Nowadays when kids get to first grade, a lot of them can read. Back then, only I and one other kid had this skill when we arrived in Mrs. Duvall’s classroom at Belleaire Elementary School. We could read, if not understand, almost anything you put in front of us. Let me amend that – I’m sure I didn’t understand a lot of what I read, but the other kid – his name was Bryan Jack – probably did. Mrs. Duvall gave us a stack of books and sent us off to the corner to read them while she brought the other kids along. (Our classmates were divided into groups – the Redbirds, the Bluebirds, some Other-Color-birds. Bryan and I, for some reason, were the Snowbirds.)

Bryan was a true prodigy, brilliant even as a skinny little kid. High-strung but quite apparently a “brain,” as we called gifted kids back then. His family lived just a few doors down from us. Thrown together because we could read, we became best friends. His father, like the fathers of many of my friends, was in the Air Force, and after three or four years the Air Force transferred the Jacks to Texas and I had to say goodbye to my supersmart friend.

I kept in touch with Bryan for awhile, but adolescent boys are not good mail correspondents, and the relationship faded. Fortunately, my mother stayed in touch with his mother, so I always knew a little about what Bryan was up to.

He ended up at CalTech and Stanford with multiple degrees and a doctorate.

Eventually, I learned, he went to work at the Pentagon.

As the decades passed, I seldom thought of him.

Oddly, like me, he married for the first time very shortly before 9/11. His wife was New York City artist Barbara Rachko. On her website, she displays a striking, even startling painting of the two of them titled “Us and Them.” (Reproduction is without permission – Barbara, apologies and hoping for your pardon.)

If Bryan had been sitting in his chair at the Pentagon on 9/11, he would have lived through it. He wasn’t.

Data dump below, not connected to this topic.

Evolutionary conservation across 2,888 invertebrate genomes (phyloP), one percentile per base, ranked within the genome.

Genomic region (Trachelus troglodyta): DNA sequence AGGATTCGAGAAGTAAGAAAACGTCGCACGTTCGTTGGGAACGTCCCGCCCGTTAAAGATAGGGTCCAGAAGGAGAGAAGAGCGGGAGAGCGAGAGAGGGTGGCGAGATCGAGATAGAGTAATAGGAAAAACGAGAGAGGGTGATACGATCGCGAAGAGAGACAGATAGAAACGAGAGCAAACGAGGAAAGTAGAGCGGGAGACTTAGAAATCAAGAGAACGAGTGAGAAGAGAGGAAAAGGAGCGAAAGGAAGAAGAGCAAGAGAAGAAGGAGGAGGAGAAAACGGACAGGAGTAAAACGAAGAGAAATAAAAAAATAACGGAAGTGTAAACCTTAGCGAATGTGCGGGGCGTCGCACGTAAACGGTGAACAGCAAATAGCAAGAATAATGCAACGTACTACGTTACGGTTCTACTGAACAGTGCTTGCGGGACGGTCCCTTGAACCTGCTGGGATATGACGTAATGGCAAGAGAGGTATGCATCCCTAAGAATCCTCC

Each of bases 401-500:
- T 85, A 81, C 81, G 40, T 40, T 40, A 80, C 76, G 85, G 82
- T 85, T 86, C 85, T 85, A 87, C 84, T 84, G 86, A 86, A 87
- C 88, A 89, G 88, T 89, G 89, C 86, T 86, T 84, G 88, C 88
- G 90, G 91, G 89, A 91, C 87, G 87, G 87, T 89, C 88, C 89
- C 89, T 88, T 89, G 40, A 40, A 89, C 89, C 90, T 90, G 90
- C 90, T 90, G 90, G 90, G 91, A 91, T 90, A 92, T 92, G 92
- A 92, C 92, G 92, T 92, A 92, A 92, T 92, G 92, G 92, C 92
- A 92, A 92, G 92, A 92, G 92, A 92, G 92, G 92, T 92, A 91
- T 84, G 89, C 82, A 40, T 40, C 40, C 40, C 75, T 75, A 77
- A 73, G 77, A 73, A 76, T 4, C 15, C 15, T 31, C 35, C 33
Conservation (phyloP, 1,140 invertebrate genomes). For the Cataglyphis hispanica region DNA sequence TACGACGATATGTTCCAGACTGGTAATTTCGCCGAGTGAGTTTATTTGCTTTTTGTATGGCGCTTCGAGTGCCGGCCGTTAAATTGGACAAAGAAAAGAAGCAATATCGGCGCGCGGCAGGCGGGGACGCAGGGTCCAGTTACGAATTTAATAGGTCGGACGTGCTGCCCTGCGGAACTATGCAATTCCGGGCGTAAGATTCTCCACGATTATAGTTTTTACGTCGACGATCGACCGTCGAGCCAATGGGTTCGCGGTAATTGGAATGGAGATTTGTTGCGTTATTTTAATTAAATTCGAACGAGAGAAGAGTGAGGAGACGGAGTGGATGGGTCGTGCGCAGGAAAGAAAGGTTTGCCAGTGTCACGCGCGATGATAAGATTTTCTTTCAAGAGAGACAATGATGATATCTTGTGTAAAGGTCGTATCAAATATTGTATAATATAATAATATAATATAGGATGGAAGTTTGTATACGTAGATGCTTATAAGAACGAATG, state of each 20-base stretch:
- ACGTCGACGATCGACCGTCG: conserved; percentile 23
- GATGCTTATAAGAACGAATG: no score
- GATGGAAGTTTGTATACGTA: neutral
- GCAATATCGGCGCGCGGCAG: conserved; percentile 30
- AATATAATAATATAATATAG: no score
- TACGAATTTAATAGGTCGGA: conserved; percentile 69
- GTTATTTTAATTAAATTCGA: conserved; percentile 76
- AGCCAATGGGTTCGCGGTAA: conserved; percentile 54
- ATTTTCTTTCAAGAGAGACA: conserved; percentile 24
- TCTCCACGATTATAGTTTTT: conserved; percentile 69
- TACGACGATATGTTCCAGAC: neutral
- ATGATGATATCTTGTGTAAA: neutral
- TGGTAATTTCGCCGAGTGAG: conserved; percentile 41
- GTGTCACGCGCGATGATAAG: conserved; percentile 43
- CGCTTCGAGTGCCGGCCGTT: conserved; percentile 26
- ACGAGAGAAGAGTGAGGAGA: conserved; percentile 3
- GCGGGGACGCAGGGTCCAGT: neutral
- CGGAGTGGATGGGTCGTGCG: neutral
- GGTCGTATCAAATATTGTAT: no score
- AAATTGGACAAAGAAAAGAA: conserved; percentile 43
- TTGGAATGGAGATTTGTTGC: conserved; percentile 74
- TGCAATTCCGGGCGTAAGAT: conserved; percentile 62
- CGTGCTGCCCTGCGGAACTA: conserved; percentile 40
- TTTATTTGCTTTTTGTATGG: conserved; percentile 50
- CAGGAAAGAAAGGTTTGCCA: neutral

He was in the plane that hit it.

Wednesday, September 7, 2011


At first I did not care to see "The Help."  It was, I assumed, a "relationship movie," being a movie that doesn't have much comedy or killing or special effects or monsters or Western gunfighters. But my impression was that this one was all relationships, and all-female ones at that, with not much good to say about men.

In fact, I liked the movie. I can recommend it with almost no reservations. Relationships, after all, are important.

The movie is set in Jackson, Mississippi in 1962-63. It explores the relationship between white Junior Leaguers and the black maids who raised them, and who now work for them -- a pattern that had held for generations but upon which the civil rights struggles of the Sixties were placing new and unaccustomed strains.

Emma Stone plays Skeeter Phelan, a young woman who aspires to a journalism career, and who was largely raised by a black maid (Constantine, played by Cicely Tyson in a small but memorable turn). She has the idea of writing a book (which becomes "The Help") about these relationships from the standpoint of the maids. She enlists her fellow Junior Leaguers' maids, the submissive but perceptive Aibileen (Viola Daivs) and, eventually, the much less pliable Minny (Octavia Spencer) to tell her their stories.  Skeeter's growing interest in the maids' stories places her in conflict with Hilly (Bryce Dallas Howard, Ron Howard's daughter), the head of the Junior League, a woman dedicated to The Way Things Have Always Been between Southern whites and their servants.   Hilly fires Minny and blackballs her from getting any other maid positions among the society whites, but Minny eventually catches on with a cheerful wealthy outcast (Celia, played by Jessica Chastain) who does not have the proper Jackson pedigree, but who has had the good fortune to have married well and who seems to have very little racial consciousness in enlisting Minny to assist her (without her husband's knowledge) in managing the large estate that (until the end, unseen) husband has entrusted to her care.